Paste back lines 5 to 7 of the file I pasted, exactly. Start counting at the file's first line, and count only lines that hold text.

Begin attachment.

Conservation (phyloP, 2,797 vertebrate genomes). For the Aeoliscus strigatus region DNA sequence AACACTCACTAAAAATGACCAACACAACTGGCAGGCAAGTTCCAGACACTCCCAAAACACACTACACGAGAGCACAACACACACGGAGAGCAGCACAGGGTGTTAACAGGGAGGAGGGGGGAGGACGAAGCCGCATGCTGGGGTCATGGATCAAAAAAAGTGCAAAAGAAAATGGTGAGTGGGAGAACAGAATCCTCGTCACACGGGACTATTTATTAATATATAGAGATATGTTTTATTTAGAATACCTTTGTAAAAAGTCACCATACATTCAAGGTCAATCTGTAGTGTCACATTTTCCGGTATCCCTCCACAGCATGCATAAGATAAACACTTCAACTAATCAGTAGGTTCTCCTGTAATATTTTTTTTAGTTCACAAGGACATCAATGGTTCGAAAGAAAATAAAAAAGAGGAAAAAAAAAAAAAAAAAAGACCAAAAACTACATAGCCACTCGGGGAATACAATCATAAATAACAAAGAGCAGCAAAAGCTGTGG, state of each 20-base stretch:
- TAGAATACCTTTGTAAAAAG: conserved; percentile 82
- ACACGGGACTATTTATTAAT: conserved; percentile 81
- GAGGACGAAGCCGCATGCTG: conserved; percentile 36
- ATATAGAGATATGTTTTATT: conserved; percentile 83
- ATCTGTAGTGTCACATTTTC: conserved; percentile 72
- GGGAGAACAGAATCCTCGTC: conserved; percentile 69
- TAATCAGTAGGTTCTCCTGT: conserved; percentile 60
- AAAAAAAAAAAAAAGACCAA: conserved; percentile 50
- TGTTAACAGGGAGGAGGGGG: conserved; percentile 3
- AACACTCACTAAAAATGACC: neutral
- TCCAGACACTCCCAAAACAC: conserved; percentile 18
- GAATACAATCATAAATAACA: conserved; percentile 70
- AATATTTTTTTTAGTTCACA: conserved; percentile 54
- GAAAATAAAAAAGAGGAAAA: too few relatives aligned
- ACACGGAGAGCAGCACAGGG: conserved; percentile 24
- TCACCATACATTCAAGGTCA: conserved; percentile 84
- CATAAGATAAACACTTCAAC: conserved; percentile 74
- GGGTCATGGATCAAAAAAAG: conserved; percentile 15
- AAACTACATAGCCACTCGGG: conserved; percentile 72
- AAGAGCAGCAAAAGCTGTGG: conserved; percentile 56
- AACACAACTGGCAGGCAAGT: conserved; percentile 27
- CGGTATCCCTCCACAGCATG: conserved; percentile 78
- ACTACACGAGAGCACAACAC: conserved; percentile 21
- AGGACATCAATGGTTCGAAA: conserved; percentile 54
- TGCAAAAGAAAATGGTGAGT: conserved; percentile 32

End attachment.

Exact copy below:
- ATATAGAGATATGTTTTATT: conserved; percentile 83
- ATCTGTAGTGTCACATTTTC: conserved; percentile 72
- GGGAGAACAGAATCCTCGTC: conserved; percentile 69